Community Broadband Media Roundup - January 28


Master plan will look at developing a municipal broadband network in Baltimore by Stephen Babcock,

“We are particularly focused on dual goals of economic opportunity and inclusion, and what digital infrastructure means for those goals,” said Hovis. 



How smart strategy and rigorous analysis enable Boston to save while effectuating city and public broadband needs by Andrew Afflerbach, CTC Technology & Energy



Closer to a connection: Broadband expansion continues for rural areas in Region Five, Wadena Pioneer Journal 


New Hampshire

Chesterfield eyes plan to beat the broadband blues — with no tax money by Meg McIntyre, The Keene Sentinel


North Carolina

North Carolina, nation’s first gigabit state? That’s the goal, say state officials by Chantal Allam, WRAL Tech Wire

Guest blog: Wilson Greenlight trains the next generation in fiber optic basics by Catharine Rice, Next Century Cities

Our region needs a broadband boost by Katie Kienbaum, Jacksonville Daily News



The push to expand broadband by TJ Martinell, The Lens

As Inslee proposes broadband access across state, Allen notes much needed opportunity for tribes, Tribal Tribune

“The Colville Tribes have invested several millions of dollars to begin to meet this need, but we require assistance from the state and federal agencies to complete this work… The lack of broadband service creates not just an inconvenience, but poses real safety concerns throughout the reservation.”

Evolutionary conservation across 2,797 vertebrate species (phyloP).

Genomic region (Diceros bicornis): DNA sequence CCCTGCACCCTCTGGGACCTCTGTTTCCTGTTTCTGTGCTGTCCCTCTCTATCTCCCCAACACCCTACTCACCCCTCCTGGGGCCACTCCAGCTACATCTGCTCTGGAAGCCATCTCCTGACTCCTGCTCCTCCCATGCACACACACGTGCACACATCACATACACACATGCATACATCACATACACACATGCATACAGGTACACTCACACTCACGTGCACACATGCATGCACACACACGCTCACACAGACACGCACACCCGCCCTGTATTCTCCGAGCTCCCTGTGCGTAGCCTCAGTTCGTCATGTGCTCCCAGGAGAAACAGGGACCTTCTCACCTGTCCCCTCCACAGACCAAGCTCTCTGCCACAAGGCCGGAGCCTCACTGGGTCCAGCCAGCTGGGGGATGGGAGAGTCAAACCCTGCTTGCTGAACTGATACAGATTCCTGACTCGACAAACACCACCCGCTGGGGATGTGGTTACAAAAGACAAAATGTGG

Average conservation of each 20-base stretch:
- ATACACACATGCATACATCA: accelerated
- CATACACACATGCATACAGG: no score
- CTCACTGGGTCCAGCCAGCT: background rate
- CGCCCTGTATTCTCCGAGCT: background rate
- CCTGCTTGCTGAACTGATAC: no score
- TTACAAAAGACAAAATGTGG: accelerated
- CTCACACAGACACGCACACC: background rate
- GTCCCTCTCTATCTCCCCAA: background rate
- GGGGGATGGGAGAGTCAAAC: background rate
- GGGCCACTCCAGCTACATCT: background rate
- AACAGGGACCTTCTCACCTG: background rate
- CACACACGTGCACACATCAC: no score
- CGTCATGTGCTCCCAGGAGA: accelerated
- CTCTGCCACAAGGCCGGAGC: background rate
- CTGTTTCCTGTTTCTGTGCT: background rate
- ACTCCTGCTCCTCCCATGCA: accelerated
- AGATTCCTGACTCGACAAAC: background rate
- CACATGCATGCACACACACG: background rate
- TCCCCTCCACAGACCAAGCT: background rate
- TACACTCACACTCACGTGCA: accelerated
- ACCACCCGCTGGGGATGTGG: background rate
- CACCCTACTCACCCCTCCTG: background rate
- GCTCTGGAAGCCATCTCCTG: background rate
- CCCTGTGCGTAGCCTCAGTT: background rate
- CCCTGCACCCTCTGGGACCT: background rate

Broadband effort critical in Columbia County by Kathryn Witherington, The Union-Bulletin



Terabyte-using cable customers double, increasing risk of data cap fees by Jon Brodkin, Ars Technica

Putting skin in the game for broadband by Doug Dawson, POTs and PANs

Sorry, Ajit: Comcast lowered cable investment despite net neutrality repeal by Jon Brodkin, Ars Technica

It's now clear none of the supposed benefits of killing net neutrality are real by Karl Bode, Motherboard 

Schools, libraries are obvious setting for telehealth by Craig Settles, The Daily Yonder

In rural America where libraries are the best game in town for getting broadband, conference rooms could become temporary stations for traveling nurses implementing these and other telehealth programs. Additionally, supplying these nurses with mobile hotspots could increase their versatility and effectiveness within the community.